Saturday, March 7, 2015
The Ronin's Mistress by Laura Joh Rowland
This is the fifteenth entry in Rowland's historical mystery series set during the Genroku period in late 17th century Japan, when the Emperor was a figurehead and the Tokugawa Shoguns (supreme warlords) and their samurai vassals ruled over a feudal society.
In this novel Rowland has taken a famous actual incident, the revenge of the 47 ronin, as the basis for her plot. The known facts of the incident are tantalizingly few: on April 21, 1701, Lord Asano of Harima Province attacked Lord Kira Yoshinaka, the Master of Ceremonies for the Shogun, in Edo Castle. Drawing a weapon in the Shogun's castle was a capital crime, and Lord Asano was forced to commit ritual suicide that same day. His house was dissolved, his wealth confiscated, and all of his samurai retainers became ronin --- masterless and disgraced. Lord Kira claimed Lord Asano had attacked him without cause, and was subsequently exonerated.
Then, two years later, on February 1, 1703, 47 of Lord Asano's former retainers, led by his chief vassal, Oishi, staged a midnight raid on Lord Kira's estate, They killed his guards and decapitated Lord Kira. They carried his head to Sengaku Temple and laid it on Lord Asano's grave. Then they stood and waited to be arrested.
Under the samurai code of honor, Bushido, a samurai had an absolute duty to avenge the death of his lord; but for such a vendetta to be sanctioned, there had to be some provocation to justify the vengeance. There is nothing in the historical record to indicate what that provocation could have been.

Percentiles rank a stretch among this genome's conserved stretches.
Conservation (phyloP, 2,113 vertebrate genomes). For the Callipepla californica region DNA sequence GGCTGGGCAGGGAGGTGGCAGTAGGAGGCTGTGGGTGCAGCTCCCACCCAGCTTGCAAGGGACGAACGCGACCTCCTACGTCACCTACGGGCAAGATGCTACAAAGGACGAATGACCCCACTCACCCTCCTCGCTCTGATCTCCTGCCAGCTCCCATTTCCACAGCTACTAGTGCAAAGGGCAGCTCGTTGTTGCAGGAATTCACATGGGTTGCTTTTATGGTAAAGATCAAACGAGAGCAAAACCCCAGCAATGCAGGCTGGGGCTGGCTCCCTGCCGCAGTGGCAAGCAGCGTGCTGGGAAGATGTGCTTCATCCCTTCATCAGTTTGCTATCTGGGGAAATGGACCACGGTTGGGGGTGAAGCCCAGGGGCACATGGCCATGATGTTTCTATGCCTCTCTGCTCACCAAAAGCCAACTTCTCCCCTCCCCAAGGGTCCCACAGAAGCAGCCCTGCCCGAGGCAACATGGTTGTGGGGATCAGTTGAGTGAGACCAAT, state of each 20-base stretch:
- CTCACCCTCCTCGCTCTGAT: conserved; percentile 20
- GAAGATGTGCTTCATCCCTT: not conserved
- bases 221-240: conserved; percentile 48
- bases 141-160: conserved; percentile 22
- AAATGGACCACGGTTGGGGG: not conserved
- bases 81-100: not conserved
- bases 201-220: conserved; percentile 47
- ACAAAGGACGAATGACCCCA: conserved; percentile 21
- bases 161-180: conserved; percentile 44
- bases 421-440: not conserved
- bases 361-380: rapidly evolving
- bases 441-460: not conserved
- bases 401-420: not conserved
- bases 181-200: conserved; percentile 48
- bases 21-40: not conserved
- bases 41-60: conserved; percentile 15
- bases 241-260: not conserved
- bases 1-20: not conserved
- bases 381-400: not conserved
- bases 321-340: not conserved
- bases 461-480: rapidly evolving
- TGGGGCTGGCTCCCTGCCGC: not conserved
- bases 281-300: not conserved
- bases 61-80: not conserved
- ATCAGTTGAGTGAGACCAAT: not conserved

In the novel Rowland mixes historical fact with her own speculations on what provoked Lord Asano's attack, and whether the 47 ronin were indeed justified in pursuing vengeance against Lord Kira, or whether they were acting for other, less honorable reasons.
Sano Ichiro, the fictional hero of Rowland's series, has political troubles of his own at the Shogun's court, and is barely holding on to his position. When he is assigned to investigate the case of the 47 ronin, his enemies are determined to insure his failure and final disgrace. Sano's situation is also complicated by his own growing certainty that none of the ronin or the other witnesses are telling him the whole truth.
Click HERE to read a review from the Historical Novel Society web site.
Click HERE to read a review from the Mysterious Reviews web site.
Click HERE to read a review from Publisher's Weekly.